Queen Camilla has been requested not to wear the Cullinan diamond during the visit by the South African President next week as a leading trade unionist in the Rainbow Nation claimed it could be an “unfortunate” reminder of colonialism. The President of the Republic of South Africa, President Cyril Ramaphosa, accompanied by Dr Tshepo Motsepe, will pay a state visit to the United Kingdom between November 22 to November 24.
The King and the Queen Consort will host the state visit at Buckingham Palace.
The Telegraph reported that Zwelinzima Vavi, one of South Africa’s best-known trade unionists whose father worked in the gold mining industry during the height of apartheid, said that if the diamond was worn by either the Queen Consort or the Princess of Wales it would be a “most unfortunate” reminder of the colonial era’s past
The news report further stated that it is the largest rough-cut diamond ever found and it was mined in South Africa in 1905 before being presented to King Edward VII as a gesture of friendship and loyalty.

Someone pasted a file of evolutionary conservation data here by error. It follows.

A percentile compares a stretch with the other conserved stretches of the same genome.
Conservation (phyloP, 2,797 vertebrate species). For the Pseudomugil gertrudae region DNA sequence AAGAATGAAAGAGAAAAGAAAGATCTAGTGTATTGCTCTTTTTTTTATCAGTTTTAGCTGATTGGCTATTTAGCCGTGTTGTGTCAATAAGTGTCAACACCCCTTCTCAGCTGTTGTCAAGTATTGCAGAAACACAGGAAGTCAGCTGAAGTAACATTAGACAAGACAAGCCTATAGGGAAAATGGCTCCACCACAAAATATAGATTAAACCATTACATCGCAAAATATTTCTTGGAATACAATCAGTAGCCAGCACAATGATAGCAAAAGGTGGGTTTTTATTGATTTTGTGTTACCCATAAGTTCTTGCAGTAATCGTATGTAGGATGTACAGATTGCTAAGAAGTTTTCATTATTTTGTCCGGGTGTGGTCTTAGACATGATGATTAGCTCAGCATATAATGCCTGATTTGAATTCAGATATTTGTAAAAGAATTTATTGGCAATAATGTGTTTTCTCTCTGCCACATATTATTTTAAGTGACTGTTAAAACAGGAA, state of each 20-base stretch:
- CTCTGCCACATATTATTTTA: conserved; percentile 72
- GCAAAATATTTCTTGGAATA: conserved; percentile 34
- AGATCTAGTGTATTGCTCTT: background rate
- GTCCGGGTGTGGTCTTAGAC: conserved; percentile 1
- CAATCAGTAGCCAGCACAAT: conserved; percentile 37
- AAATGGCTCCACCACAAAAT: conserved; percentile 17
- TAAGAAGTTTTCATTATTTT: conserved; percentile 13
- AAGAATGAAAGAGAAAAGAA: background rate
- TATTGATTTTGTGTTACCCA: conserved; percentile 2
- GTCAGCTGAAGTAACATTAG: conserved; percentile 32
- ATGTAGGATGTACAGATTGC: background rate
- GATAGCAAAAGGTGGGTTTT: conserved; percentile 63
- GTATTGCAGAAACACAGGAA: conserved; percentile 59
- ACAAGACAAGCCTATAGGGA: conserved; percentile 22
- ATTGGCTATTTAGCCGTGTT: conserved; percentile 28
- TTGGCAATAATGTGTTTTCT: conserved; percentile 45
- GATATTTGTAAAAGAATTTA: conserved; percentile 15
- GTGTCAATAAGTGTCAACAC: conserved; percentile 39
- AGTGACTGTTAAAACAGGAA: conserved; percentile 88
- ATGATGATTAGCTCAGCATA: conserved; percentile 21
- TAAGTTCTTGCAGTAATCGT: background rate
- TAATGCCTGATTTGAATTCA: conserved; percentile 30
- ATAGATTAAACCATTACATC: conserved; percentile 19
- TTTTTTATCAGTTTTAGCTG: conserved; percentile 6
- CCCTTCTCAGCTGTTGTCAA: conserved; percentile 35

The 3,106 carat uncut Cullinan diamond was discovered at the Premier Mine near Pretoria.
Queen Elizabeth II reportedly was aware that the jewellery “could often speak louder than words” and used it to send messages of friendship.
In October 2018, she wore the Cullinan diamonds for a state banquet at Buckingham Palace during a visit by King Willem-Alexander and Queen Máxima of the Netherlands.
The choice was considered a nod to the fact that the diamonds had been cut in Amsterdam.
But the Queen’s death prompted an online petition in South Africa that has attracted almost 8,000 signatures, calling for the diamond to be returned and placed in a South African museum.
However, Buckingham Palace has not revealed which pieces of jewellery will be worn by members of the Royal Family during Tuesday’s state banquet.
Meanwhile, the trip will be the first state visit to be held in the UK for more than three years due to the Covid pandemic.
It is also the fourth state visit by a South African leader since the country’s transition to democracy in 1994.